ECIR 2010 | 32nd European Conference on Information Retrieval | The Open University

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Industry Day 2010

Mirella Lapata's Q&A Session

How much is the quality of the algorithms affected by the pre-processing steps? E.g. can we expect higher quality by doing more than simply selecting content words? Will stemming or baseform reduction be helpful (or hurt the performance) for highly inflected languages? etc.

The quality of the algorithms is affected mainly by the image preprocessing. The images at hand are small in size and their resolution is low. This creates difficulties for extracting accurate features. Furthermore, the BBC images are very diverse covering a broad range of topics which poses additional challenges. Regarding the text-preprocessing, the words are lemmatized and this helps somewhat. We could of course do more such as identifying synonyms (e.g., using Wordnet), named entities, or multi-word expressions (e.g., world war). Stemming could potentially hurt performance for highly inflected languages, especially in the caption generation application.

Not sure how realistic some of the queries are, e.g. if I am looking for a blue car and some sky I would not type in 'blue car sky' but instead '"blue car" sky'

One could type this, however it is still ambiguous and the search engine could return a blue car and something that is not a sky, simply because the word sky happened to be collocated with the image. If one were to generate a natural language description for the image "blue car against sky" then one could guarantee that the image does indeed depict a blue car and some sky.

Comment: Google image search is more than simply looking at surrounding text, they use a lot of clickthrough data as well (and very likely results obtained from Google Image Labeler which is the commercial version of ESP game).

Indeed, but imagine how much better the search engine would be if they actually exploited the synergy of visual and textual information. Furthermore, someone has to play the Google Image Labeler game and it is unrealistic to assume that there will be human annotations for all images available on the web.

With regard to the slide (near start of presentation) with two scenic pictures at sunset, you mention that these would typically be described with some descriptors such as 'birds sea sun waves', and that the images are and their annotations are similar. However, it is also possible for these to have annotations such as 'holiday'. There are broader issues around tags and human information needs worth considering. Comment?

Indeed, this is a general problem with image annotation, people may disagree as to what the picture depicts. As far as I am aware there are no publicly available agreement figures for the Corel images. However, annotators were instructed to describe the objects in the image so this probably prevented them from coming up with more general labels such as 'holiday'. This is also an issue with the captions we use to train our models. Captions can be denotative (describing the objects the image depicts) but also connotative (describing sociological, political, or economic attitudes reflected in the image). Importantly, our images are not standalone, they come with news articles whose content is shared with the image. So, by processing the accompanying document, we can effectively learn about the image and reduce the effect of noise due to the approximate nature of the caption labels.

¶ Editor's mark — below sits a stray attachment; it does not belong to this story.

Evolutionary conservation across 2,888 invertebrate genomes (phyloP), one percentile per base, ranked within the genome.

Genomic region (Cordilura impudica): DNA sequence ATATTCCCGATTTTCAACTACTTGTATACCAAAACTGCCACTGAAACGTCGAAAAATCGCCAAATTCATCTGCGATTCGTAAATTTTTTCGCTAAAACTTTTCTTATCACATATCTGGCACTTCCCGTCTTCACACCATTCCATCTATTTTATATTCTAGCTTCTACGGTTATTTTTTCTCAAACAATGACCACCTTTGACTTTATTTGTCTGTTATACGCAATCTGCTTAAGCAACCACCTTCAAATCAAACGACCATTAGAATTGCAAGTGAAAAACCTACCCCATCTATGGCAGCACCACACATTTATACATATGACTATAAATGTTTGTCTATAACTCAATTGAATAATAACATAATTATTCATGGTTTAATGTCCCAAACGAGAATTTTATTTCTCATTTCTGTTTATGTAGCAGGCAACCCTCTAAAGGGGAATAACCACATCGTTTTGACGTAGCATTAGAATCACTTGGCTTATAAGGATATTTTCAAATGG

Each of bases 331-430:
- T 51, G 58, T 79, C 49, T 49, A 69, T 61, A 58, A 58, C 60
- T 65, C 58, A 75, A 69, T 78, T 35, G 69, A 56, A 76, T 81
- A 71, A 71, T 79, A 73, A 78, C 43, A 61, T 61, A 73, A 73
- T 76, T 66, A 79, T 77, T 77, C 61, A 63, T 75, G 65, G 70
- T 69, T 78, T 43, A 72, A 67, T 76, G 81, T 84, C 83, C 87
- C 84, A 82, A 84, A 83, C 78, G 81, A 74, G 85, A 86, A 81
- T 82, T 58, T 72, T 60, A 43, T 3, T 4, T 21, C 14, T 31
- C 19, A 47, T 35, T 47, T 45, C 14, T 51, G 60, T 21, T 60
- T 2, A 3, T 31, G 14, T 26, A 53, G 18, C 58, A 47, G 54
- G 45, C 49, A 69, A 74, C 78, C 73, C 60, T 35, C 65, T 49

Variability of the results when using latent semantic techniques. This makes us think about the empirical validation of the models we build upon PLSA/LDA/... How to choose apriori the correct (i.e. the most/best performing) model?

Previous latent variable models have been mostly evaluated on the Corel database or similar datasets. This is important for comparing different approaches, but does not entail that these models will perform well or scale to datasets of different nature. For the tasks I presented here, one could possibly rule out PLSA and CorrLDA from first principles. PLSA is not a well-defined generative model of documents, there is no natural way to use it to assign probabilities to previously unseen documents and this is critical in our applications. In CorrLDA word topic assignments are drawn from the image regions which are in turn drawn from a Gaussian distribution. This modeling choice places a lot of weight on the image preprocessing. The latter may be of higher quality for the Corel dataset but our images are noisier and more complex. Moreover, CorrLDA assumes that annotation keywords must correspond to image regions. This assumption is too restrictive in our setting where a single keyword may refer to many objects or persons in an image (e.g., the word "badminton" is used to collectively describe an image depicting players, shuttlecocks, and rackets).